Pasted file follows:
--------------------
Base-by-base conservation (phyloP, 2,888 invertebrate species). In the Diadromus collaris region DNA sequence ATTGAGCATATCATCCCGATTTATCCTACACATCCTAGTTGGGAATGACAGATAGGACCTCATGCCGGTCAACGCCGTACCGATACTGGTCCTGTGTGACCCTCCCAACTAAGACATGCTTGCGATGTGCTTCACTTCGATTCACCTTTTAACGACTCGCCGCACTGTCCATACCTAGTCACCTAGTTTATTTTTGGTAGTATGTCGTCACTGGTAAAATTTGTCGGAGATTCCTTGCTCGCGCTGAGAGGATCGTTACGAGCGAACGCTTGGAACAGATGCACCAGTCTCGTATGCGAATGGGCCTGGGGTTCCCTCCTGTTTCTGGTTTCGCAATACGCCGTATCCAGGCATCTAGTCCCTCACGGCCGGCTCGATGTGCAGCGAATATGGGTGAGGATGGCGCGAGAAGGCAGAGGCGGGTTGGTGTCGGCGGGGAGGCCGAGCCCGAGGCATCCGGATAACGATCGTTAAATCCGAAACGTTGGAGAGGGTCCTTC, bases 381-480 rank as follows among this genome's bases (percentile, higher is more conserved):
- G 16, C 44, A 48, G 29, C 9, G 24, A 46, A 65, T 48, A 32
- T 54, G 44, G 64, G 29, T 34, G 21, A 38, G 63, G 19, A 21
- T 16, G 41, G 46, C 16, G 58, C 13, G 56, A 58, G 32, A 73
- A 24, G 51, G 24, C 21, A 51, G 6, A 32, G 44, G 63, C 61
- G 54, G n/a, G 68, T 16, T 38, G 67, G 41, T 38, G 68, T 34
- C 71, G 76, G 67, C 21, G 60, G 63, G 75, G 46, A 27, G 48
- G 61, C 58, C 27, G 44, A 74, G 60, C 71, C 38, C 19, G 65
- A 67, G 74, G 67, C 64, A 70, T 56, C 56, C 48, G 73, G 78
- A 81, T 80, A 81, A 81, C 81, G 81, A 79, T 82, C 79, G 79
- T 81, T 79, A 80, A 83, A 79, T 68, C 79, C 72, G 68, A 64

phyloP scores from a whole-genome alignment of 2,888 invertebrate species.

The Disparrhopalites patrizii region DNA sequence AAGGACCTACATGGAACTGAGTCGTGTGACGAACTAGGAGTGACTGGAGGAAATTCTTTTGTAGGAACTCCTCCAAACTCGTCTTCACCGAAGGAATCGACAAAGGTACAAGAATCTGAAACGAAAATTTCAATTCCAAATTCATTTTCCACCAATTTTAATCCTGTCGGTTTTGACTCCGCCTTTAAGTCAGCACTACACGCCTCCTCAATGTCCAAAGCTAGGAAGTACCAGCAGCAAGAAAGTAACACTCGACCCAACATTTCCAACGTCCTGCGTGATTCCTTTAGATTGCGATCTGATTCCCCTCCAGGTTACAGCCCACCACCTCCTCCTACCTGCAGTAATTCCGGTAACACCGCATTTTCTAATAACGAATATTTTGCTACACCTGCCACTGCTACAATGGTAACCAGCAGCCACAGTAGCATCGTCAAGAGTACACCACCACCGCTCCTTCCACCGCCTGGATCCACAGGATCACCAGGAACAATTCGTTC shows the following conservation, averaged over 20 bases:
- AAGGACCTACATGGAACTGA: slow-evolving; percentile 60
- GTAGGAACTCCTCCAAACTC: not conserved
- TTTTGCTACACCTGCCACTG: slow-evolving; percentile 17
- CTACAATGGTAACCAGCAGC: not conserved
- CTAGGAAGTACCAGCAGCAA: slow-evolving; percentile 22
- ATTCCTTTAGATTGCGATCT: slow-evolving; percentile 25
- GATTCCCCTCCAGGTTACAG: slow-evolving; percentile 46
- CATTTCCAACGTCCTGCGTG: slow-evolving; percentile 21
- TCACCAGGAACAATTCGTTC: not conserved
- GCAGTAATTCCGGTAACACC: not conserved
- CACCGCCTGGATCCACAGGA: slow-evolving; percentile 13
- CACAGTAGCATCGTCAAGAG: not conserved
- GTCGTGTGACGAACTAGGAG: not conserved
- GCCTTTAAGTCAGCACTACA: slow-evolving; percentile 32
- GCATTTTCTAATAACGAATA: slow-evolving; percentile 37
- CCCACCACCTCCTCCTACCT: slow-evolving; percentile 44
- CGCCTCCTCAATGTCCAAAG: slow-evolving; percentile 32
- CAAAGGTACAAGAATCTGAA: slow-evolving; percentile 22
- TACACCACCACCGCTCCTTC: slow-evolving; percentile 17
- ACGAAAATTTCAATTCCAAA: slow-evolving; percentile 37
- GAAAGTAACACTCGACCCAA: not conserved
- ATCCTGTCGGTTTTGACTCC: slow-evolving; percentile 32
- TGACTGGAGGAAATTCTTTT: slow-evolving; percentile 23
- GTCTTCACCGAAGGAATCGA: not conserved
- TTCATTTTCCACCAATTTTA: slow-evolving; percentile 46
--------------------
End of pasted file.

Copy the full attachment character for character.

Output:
Base-by-base conservation (phyloP, 2,888 invertebrate species). In the Diadromus collaris region DNA sequence ATTGAGCATATCATCCCGATTTATCCTACACATCCTAGTTGGGAATGACAGATAGGACCTCATGCCGGTCAACGCCGTACCGATACTGGTCCTGTGTGACCCTCCCAACTAAGACATGCTTGCGATGTGCTTCACTTCGATTCACCTTTTAACGACTCGCCGCACTGTCCATACCTAGTCACCTAGTTTATTTTTGGTAGTATGTCGTCACTGGTAAAATTTGTCGGAGATTCCTTGCTCGCGCTGAGAGGATCGTTACGAGCGAACGCTTGGAACAGATGCACCAGTCTCGTATGCGAATGGGCCTGGGGTTCCCTCCTGTTTCTGGTTTCGCAATACGCCGTATCCAGGCATCTAGTCCCTCACGGCCGGCTCGATGTGCAGCGAATATGGGTGAGGATGGCGCGAGAAGGCAGAGGCGGGTTGGTGTCGGCGGGGAGGCCGAGCCCGAGGCATCCGGATAACGATCGTTAAATCCGAAACGTTGGAGAGGGTCCTTC, bases 381-480 rank as follows among this genome's bases (percentile, higher is more conserved):
- G 16, C 44, A 48, G 29, C 9, G 24, A 46, A 65, T 48, A 32
- T 54, G 44, G 64, G 29, T 34, G 21, A 38, G 63, G 19, A 21
- T 16, G 41, G 46, C 16, G 58, C 13, G 56, A 58, G 32, A 73
- A 24, G 51, G 24, C 21, A 51, G 6, A 32, G 44, G 63, C 61
- G 54, G n/a, G 68, T 16, T 38, G 67, G 41, T 38, G 68, T 34
- C 71, G 76, G 67, C 21, G 60, G 63, G 75, G 46, A 27, G 48
- G 61, C 58, C 27, G 44, A 74, G 60, C 71, C 38, C 19, G 65
- A 67, G 74, G 67, C 64, A 70, T 56, C 56, C 48, G 73, G 78
- A 81, T 80, A 81, A 81, C 81, G 81, A 79, T 82, C 79, G 79
- T 81, T 79, A 80, A 83, A 79, T 68, C 79, C 72, G 68, A 64

phyloP scores from a whole-genome alignment of 2,888 invertebrate species.

The Disparrhopalites patrizii region DNA sequence AAGGACCTACATGGAACTGAGTCGTGTGACGAACTAGGAGTGACTGGAGGAAATTCTTTTGTAGGAACTCCTCCAAACTCGTCTTCACCGAAGGAATCGACAAAGGTACAAGAATCTGAAACGAAAATTTCAATTCCAAATTCATTTTCCACCAATTTTAATCCTGTCGGTTTTGACTCCGCCTTTAAGTCAGCACTACACGCCTCCTCAATGTCCAAAGCTAGGAAGTACCAGCAGCAAGAAAGTAACACTCGACCCAACATTTCCAACGTCCTGCGTGATTCCTTTAGATTGCGATCTGATTCCCCTCCAGGTTACAGCCCACCACCTCCTCCTACCTGCAGTAATTCCGGTAACACCGCATTTTCTAATAACGAATATTTTGCTACACCTGCCACTGCTACAATGGTAACCAGCAGCCACAGTAGCATCGTCAAGAGTACACCACCACCGCTCCTTCCACCGCCTGGATCCACAGGATCACCAGGAACAATTCGTTC shows the following conservation, averaged over 20 bases:
- AAGGACCTACATGGAACTGA: slow-evolving; percentile 60
- GTAGGAACTCCTCCAAACTC: not conserved
- TTTTGCTACACCTGCCACTG: slow-evolving; percentile 17
- CTACAATGGTAACCAGCAGC: not conserved
- CTAGGAAGTACCAGCAGCAA: slow-evolving; percentile 22
- ATTCCTTTAGATTGCGATCT: slow-evolving; percentile 25
- GATTCCCCTCCAGGTTACAG: slow-evolving; percentile 46
- CATTTCCAACGTCCTGCGTG: slow-evolving; percentile 21
- TCACCAGGAACAATTCGTTC: not conserved
- GCAGTAATTCCGGTAACACC: not conserved
- CACCGCCTGGATCCACAGGA: slow-evolving; percentile 13
- CACAGTAGCATCGTCAAGAG: not conserved
- GTCGTGTGACGAACTAGGAG: not conserved
- GCCTTTAAGTCAGCACTACA: slow-evolving; percentile 32
- GCATTTTCTAATAACGAATA: slow-evolving; percentile 37
- CCCACCACCTCCTCCTACCT: slow-evolving; percentile 44
- CGCCTCCTCAATGTCCAAAG: slow-evolving; percentile 32
- CAAAGGTACAAGAATCTGAA: slow-evolving; percentile 22
- TACACCACCACCGCTCCTTC: slow-evolving; percentile 17
- ACGAAAATTTCAATTCCAAA: slow-evolving; percentile 37
- GAAAGTAACACTCGACCCAA: not conserved
- ATCCTGTCGGTTTTGACTCC: slow-evolving; percentile 32
- TGACTGGAGGAAATTCTTTT: slow-evolving; percentile 23
- GTCTTCACCGAAGGAATCGA: not conserved
- TTCATTTTCCACCAATTTTA: slow-evolving; percentile 46